Fig. 3

Anti-PD-1 antibody restores TCR signaling in PD-1+ CD4 T cells from breast cancer patients. a-d PBMC from HD (Left panels) and patients (Right panels) were stimulated with anti-CD3 and anti-CD28 in the presence of anti-PD-1 antibody pembrolizumab (anti-PD-1) or isotype control antibody (Isotype). Graphs show the results for PD1+ T cells, as measured by phosphorylation of AKT (a) and ERK (b). Stimulation in the presence of anti-PD-1 did not significantly increase the response of PD1+ CD4 T cells from HD, but increased the response of PD-1+ CD4 T cells from patients, achieving significance as measured by AKT phosphorylation and showing a trend to significance, as measured by ERK phosphorylation. Stimulation in the presence of anti-PD-1 did not significantly increase the response of PD1 CD4 T cells from HD and patients as measured by phosphorylation of AKT (c) or ERK (d). Each line corresponds to one individual. T test, two-tailed, *p < 0.05, **P < 0.005

Overall, these results indicate that the patients enrolled in this study had impaired T cell functionality, and suggest that TCR signaling was not corrected by treatment with fresolimumab and radiotherapy. In vitro PD-1 blockade was able to increase TCR signaling in PD-1+ CD4 T cells in baseline samples, suggesting a role for the PD-1 pathway in reduction of TCR signaling through p-AKT and p-ERK in this patient population. Of note, 5 out of the 6 patients tested had hormone receptor-positive (HR+) and 1 had HR + HER2+ breast cancer, suggesting that T cell dysfunction is common in HR+ breast cancer. TCR signaling via p-AKT was reduced, albeit to a lesser degree, also in PD-1 CD4 and CD8 T cells from patients compared to HD (Fig. 2a), and could not be rescued by in vitro pembrolizumab, suggesting a role for other immune checkpoints in the regulation of TCR signaling in these T cell subsets.

Discussion

In an attempt to describe the immune resistance signature behind the lack of abscopal responses in a phase I/II clinical trial of radiotherapy and fresolimumab in metastatic breast cancer [11] we conducted SCNP exploratory studies. While phenotypic analyses provide information regarding the changes occurring in peripheral blood during cancer treatment, they cannot establish the relationship of these changes with cell subset functionality. To measure the functional capacity of peripheral blood T cells we applied SCNP analysis to patient and HD PBMC, examining TCR modulated signaling via p-AKT and p-ERK in T cell subsets defined by CD4/CD8 and PD-1 expression.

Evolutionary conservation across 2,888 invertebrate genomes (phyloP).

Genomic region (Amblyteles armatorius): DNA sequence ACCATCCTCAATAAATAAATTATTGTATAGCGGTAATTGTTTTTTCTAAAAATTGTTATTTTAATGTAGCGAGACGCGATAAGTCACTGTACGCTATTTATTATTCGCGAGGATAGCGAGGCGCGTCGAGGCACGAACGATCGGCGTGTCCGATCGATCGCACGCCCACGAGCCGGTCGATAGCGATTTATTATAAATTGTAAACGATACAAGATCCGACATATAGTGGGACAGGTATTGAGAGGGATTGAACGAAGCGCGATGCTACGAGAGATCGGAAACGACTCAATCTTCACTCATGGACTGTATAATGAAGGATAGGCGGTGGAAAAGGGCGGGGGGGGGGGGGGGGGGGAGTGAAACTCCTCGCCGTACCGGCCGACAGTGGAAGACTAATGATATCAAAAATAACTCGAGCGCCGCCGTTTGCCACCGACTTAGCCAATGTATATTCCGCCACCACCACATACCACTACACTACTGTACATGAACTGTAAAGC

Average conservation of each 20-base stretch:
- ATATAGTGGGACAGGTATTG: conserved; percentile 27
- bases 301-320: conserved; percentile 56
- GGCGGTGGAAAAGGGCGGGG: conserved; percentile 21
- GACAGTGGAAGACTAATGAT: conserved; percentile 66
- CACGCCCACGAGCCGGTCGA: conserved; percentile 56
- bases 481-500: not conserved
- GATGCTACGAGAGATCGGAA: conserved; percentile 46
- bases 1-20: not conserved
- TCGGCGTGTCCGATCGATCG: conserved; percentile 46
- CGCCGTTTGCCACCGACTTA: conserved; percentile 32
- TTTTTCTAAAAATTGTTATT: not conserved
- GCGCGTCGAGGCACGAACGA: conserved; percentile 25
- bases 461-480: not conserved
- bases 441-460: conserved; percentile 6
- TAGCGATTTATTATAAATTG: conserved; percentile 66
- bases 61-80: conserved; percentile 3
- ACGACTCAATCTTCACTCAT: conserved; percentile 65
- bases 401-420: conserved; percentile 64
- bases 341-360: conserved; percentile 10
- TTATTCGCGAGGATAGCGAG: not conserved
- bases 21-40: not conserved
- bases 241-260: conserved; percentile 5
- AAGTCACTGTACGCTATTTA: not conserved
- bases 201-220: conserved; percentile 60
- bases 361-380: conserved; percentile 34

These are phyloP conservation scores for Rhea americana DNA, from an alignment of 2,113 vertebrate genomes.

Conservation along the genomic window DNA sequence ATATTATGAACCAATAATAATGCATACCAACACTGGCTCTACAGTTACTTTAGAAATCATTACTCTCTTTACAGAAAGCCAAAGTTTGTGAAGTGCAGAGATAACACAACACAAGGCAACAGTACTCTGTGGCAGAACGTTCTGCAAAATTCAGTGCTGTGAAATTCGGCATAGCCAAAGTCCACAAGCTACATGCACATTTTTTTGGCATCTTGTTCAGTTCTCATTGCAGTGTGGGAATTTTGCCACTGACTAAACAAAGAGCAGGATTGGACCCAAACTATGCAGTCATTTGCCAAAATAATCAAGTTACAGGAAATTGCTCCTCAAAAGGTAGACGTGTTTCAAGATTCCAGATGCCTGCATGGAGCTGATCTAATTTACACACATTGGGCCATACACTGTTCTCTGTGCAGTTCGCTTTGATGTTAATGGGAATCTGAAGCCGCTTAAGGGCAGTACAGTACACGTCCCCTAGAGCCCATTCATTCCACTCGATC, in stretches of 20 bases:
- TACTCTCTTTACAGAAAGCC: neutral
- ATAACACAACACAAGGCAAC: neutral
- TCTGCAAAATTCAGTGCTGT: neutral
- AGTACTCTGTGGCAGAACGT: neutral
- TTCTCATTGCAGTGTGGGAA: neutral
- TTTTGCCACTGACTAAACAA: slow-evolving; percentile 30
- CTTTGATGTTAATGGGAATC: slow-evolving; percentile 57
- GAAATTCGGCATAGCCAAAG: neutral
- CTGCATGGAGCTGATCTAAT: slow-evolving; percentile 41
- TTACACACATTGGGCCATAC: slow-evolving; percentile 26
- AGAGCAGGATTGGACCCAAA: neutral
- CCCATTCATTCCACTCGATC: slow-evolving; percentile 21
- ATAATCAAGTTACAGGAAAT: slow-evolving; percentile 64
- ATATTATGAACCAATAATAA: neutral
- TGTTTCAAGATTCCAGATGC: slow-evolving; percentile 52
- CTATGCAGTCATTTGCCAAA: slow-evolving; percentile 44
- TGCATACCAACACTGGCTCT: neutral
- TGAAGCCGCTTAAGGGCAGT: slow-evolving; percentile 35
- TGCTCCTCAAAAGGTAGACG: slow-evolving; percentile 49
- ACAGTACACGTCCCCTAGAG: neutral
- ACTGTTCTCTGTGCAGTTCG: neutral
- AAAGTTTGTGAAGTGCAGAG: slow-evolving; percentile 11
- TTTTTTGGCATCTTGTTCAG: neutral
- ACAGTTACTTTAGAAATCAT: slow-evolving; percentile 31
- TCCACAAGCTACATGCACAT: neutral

This analysis showed increased baseline levels of PD-1 on CD4 T cells, and PD-L1 on circulating monocytes of breast cancer patient samples, as compared to HD. Importantly, signaling downstream of the TCR was reduced compared to HD in both CD8 and CD4 T cells at baseline, and this was largely unaffected following treatment with fresolimumab. Resolving this analysis to the level of PD-1 expression and association, PD-1+ T cells consistently showed lower TCR signaling as compared to PD-1 T cells. Interestingly, in vitro PD-1 blockade with pembrolizumab recovered, at least in part, the ability of PD-1+ T cells from patients to signal through these pathways. These hypothesis-generating data provide preliminary evidence that patients with advanced metastatic breast cancer have dysfunctional TCR signaling through p-AKT and p-ERK that is associated with PD-1 expression and that this is detectable in peripheral blood. It remains to be tested if data obtained from PBMC may serve to represent in part the interaction between PD-L1+ monocytes and PD-1+ T cells that occur in the tumor microenvironment: future studies are warranted to examine such hypotheses using well annotated paired PBMC and tumor samples from breast cancer patients.